My Dream of Being a Badass Girl Superhero

As an adult woman, I have lived through the progression from encountering sexual harassment in the workplace, to coming to understand that it happensand everyone knows about it, to now the #MeToo movements. That journey has allowed me to feel anger for the first time about things that happened more than 35 years ago, and that are still happening now far too often.

I think about the boss that raped me after my first night at work as a bartender, and how I didn’t say anything, and went back to work the next night, because I was young, and alone in a strange town, and needed the job to support my daughter. And how I made sure to stay away from my boss, who looked at me strangely for a while, like he was wondering what I would do.

I feel rage now for what happened to my 22-year-old self. At the time I felt shame — surely it was my fault somehow. And then I felt nothing for a long long time about it because I pushed it out of my mind. It happened. It couldn’t be changed. There was no sense thinking about it.

If I had been my SuperHero self then, I would have strode into that bar the following day, snatched that contemptible little man up by the front of his shirt and told him that if he even looked at me again with so much as a speck in his eye, he would face lawsuits and criminal charges and a swift kick in the important area of his Speedo underwear.

Photo by Patrick Fore on Unsplash

I don’t think we can underestimate the amount of anger women feel.

Regardless of your political leanings, watching candidate Trump stalk his female opponent Hilary Clinton in the nationally televised second debate was uncomfortable — I felt my shoulders growing tense as he walked up behind her, standing too close when she spoke. It was a tactic of intimidation, not even conscious on his part. It’s what happens all the time to men who intimidate women.

My former husband used to beat the bejesus out of me so often that I have described it humorously in the past as being like a grown-up version of the arcade game Whack-A-Mole. When a right-handed man hits you in the head often enough, you come to know the rhythm of his swing, and the time it takes for him to draw back his arm to strike again. I would bury my head between my arms and absorb the blow as much as I could, and then pop my head up to spit back my defiance in the time it took him to reload. Then I would duck my head again, turtle-like.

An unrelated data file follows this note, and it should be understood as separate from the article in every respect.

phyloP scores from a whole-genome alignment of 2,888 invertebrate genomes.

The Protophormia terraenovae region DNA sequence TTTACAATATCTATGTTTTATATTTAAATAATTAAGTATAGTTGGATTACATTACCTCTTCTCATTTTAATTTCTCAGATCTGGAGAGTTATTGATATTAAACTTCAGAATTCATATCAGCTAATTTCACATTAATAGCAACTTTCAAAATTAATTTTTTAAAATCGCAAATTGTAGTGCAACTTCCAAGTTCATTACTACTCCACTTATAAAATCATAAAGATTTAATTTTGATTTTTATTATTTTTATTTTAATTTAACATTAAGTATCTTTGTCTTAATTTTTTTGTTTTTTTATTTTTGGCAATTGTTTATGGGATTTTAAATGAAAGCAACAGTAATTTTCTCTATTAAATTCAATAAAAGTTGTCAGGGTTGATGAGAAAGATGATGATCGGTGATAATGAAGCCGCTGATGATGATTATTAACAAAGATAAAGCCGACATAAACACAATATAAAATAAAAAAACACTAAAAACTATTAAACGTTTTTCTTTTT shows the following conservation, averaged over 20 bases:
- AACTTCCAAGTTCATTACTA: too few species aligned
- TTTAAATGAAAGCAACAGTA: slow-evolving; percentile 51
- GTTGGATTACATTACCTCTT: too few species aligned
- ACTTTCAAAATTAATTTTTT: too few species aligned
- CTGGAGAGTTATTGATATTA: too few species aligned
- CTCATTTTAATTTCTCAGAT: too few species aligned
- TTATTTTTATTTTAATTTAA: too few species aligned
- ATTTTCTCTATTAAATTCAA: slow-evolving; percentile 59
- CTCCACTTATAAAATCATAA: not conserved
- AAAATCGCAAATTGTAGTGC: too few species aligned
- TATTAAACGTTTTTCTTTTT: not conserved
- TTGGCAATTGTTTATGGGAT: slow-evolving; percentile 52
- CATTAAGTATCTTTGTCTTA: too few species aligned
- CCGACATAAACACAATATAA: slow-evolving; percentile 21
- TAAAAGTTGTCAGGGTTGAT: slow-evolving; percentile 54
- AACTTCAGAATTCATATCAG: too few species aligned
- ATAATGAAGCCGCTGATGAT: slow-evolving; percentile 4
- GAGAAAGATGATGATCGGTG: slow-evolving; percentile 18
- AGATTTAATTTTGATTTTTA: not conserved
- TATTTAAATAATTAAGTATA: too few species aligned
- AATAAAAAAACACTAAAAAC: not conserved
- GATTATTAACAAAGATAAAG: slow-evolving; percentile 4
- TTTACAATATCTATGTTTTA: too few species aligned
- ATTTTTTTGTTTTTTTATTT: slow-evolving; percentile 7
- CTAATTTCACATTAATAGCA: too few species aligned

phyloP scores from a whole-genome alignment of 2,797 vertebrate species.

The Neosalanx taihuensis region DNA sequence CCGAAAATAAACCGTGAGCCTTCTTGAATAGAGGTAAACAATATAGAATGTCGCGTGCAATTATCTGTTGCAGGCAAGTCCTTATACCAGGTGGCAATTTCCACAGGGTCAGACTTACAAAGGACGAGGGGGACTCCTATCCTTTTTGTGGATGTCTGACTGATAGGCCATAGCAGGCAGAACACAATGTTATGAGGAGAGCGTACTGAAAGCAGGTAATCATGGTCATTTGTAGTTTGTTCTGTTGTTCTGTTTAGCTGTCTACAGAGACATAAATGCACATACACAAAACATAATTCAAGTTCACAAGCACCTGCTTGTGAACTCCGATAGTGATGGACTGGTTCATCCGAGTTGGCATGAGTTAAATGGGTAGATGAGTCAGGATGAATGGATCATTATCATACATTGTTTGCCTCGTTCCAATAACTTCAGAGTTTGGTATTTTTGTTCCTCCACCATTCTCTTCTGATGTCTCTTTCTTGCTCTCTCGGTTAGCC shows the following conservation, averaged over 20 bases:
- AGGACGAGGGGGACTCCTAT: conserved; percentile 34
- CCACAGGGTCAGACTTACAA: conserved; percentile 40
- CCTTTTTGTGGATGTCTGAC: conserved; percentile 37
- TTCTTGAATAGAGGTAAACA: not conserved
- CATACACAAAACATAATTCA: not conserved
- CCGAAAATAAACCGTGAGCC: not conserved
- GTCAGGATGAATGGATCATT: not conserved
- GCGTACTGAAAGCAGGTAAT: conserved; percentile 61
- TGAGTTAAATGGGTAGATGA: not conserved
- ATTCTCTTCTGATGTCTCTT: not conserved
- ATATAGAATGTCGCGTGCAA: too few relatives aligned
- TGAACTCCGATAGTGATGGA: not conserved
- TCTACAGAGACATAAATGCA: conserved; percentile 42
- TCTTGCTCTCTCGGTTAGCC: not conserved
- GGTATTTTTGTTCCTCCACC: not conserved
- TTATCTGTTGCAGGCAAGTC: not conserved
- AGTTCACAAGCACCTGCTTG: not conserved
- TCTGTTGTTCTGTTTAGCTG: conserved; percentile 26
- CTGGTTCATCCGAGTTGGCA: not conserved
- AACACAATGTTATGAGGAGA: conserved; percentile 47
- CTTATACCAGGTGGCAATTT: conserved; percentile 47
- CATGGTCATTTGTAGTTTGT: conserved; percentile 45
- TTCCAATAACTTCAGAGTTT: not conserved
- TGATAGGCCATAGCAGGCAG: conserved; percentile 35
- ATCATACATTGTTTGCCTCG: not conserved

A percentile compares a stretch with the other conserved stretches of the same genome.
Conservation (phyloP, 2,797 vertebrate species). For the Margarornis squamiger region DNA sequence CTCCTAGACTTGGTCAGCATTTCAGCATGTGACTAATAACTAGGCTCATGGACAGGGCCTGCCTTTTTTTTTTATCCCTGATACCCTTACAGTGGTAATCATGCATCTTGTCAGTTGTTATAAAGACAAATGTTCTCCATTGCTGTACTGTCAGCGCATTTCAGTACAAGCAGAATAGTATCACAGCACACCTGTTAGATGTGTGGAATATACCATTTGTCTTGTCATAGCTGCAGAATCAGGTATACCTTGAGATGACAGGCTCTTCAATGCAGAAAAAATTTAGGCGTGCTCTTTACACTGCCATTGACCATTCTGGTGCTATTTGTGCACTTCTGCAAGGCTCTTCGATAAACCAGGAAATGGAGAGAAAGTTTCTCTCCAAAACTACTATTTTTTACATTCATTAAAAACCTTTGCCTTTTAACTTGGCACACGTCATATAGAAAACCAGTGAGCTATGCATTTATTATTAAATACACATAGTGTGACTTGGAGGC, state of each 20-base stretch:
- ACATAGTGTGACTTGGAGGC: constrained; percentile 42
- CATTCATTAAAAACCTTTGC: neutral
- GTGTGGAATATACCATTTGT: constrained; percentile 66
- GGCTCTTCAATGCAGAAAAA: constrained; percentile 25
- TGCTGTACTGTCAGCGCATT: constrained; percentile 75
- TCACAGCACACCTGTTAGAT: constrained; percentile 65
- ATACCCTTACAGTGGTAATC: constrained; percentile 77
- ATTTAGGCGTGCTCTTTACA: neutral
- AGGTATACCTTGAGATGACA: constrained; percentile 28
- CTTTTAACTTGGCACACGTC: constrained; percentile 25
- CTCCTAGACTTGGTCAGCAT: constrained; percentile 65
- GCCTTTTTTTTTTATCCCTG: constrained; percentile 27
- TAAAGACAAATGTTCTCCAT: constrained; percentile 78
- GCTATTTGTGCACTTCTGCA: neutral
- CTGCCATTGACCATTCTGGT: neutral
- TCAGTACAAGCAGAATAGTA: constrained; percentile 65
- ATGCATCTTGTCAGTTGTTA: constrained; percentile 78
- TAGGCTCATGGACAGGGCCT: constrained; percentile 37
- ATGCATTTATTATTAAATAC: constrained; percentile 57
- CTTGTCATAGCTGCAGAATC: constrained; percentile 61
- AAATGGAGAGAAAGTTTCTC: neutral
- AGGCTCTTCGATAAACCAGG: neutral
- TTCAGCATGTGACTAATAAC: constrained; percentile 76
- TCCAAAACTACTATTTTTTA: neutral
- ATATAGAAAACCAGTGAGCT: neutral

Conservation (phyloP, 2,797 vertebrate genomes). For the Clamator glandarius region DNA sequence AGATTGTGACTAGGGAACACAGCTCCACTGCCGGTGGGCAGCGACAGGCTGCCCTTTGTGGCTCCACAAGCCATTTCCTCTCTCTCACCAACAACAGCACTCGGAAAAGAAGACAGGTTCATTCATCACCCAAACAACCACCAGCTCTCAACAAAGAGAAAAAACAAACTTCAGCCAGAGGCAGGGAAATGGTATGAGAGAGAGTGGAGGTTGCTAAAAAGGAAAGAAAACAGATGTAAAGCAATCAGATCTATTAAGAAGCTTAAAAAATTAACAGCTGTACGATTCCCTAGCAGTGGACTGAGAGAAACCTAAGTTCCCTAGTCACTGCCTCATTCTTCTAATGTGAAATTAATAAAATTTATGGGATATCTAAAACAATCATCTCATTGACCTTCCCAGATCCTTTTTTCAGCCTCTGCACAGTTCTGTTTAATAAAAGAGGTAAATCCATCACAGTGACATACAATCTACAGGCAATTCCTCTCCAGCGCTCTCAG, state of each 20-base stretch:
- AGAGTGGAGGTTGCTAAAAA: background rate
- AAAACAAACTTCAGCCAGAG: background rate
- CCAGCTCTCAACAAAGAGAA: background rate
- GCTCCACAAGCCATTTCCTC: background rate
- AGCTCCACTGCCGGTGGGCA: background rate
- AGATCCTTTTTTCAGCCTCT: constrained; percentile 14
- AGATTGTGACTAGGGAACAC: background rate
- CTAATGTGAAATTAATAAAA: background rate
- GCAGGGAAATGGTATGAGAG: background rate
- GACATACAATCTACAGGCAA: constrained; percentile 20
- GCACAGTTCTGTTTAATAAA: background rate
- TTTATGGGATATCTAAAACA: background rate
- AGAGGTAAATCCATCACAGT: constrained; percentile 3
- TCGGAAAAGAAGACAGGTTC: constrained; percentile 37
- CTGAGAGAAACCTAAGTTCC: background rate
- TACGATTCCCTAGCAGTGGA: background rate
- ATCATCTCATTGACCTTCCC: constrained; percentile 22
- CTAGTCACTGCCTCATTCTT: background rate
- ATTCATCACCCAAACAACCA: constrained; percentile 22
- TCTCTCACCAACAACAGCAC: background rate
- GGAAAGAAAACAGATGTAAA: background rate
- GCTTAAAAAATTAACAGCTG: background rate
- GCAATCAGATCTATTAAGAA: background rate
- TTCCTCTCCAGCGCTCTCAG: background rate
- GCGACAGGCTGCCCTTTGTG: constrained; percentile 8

It makes me sick to write those words publicly now. It makes me more sick to know that my children were watching. Oh, how I wish I had been strong — both physically and emotionally — and had been able to push back against his aggression, back him away from me, and made him think twice about the wisdom of hitting a woman again.

I used to daydream about having a secret Girl Vigilante Gang that received word of a wife beater (maybe there was some kind of bat signal?) and showed up, silent and stealthy, to beat the tar out of a man like that. Worse than the beating, I knew, would be a beating at the hands of women. But I didn’t know of any badass women like that, except maybe Sara Connor. And Crossfit wasn’t a thing yet, where women could become strong and buff.

Photo by ActionVance on Unsplash

Look, there is a time for ass-kicking, and we may be there.

I am not a man-hater by any means. I have sons, sons-in-law, and grandsons that I adore, as well as a good and honorable husband. I don’t believe in war per se — I think we need to do a lot more listening, and a lot more trying to find common ground in every area of life.

But there are some really rotten people afoot — Hitler-esque, even. And people like that don’t stop because you ask them to. They stop when they are made to stop. Except no one seems to be making it a priority for some of these guys to stop.